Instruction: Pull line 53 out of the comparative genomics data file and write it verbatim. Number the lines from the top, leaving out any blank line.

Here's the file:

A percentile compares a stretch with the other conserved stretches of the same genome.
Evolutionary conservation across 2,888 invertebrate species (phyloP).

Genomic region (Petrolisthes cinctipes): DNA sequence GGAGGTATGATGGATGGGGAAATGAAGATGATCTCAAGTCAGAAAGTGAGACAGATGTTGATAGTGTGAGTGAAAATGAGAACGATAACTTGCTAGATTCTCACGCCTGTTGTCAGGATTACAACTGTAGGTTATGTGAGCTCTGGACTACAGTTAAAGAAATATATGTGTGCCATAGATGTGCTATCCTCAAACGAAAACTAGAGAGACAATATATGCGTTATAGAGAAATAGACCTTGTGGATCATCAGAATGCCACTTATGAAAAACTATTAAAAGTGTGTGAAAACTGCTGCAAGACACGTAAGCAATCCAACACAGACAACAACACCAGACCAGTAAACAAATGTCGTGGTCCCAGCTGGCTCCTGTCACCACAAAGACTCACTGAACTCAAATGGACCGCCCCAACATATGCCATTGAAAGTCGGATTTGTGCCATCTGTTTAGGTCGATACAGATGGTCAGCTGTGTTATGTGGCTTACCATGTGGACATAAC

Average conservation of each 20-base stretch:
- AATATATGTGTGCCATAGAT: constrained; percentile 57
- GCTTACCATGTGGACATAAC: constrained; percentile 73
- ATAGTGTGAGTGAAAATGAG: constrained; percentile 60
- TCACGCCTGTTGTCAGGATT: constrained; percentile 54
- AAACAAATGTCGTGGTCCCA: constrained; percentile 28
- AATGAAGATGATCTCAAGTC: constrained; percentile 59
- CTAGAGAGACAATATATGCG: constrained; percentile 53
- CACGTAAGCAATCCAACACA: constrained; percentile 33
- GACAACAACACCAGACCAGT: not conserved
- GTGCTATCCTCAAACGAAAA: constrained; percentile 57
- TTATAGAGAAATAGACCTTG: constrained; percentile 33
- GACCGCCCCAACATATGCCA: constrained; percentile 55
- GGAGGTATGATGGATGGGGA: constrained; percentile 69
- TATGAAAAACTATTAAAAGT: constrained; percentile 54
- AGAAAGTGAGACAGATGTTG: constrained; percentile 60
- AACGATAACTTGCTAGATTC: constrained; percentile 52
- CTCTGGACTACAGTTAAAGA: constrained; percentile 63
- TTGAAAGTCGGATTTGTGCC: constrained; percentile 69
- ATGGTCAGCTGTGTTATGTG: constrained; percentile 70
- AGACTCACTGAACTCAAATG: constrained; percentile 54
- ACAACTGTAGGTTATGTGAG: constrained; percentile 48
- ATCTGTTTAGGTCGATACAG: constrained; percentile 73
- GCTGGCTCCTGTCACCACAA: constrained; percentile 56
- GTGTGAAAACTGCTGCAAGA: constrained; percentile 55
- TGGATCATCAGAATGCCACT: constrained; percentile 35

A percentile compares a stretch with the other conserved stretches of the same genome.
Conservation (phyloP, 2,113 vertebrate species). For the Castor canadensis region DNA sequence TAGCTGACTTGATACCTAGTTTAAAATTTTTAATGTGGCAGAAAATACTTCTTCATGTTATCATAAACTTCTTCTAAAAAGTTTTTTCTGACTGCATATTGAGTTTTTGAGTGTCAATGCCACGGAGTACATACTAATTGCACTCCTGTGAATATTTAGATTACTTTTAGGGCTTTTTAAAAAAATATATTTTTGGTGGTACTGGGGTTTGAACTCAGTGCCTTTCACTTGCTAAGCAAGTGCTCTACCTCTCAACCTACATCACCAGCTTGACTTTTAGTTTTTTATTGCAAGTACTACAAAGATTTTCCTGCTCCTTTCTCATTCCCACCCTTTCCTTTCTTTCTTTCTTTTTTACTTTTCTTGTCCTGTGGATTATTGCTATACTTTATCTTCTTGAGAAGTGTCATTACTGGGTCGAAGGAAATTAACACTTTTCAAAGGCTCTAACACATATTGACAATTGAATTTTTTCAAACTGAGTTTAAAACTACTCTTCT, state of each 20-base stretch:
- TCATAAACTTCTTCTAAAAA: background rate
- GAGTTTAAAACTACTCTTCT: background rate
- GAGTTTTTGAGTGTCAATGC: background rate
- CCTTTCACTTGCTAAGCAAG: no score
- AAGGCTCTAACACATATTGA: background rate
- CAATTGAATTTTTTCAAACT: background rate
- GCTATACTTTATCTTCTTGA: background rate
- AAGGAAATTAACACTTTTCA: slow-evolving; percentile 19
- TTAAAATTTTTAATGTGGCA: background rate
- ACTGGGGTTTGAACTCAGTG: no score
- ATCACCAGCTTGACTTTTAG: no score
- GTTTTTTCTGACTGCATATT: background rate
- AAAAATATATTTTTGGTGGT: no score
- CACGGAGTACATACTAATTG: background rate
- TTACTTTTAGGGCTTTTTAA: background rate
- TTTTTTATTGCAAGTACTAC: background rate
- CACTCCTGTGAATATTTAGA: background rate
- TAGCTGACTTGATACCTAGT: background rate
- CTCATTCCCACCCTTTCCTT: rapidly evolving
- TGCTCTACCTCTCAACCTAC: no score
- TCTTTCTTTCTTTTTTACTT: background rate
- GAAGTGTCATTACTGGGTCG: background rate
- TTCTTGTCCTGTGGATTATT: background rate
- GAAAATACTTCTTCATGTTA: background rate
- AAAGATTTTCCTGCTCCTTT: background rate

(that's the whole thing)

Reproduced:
- GAAGTGTCATTACTGGGTCG: background rate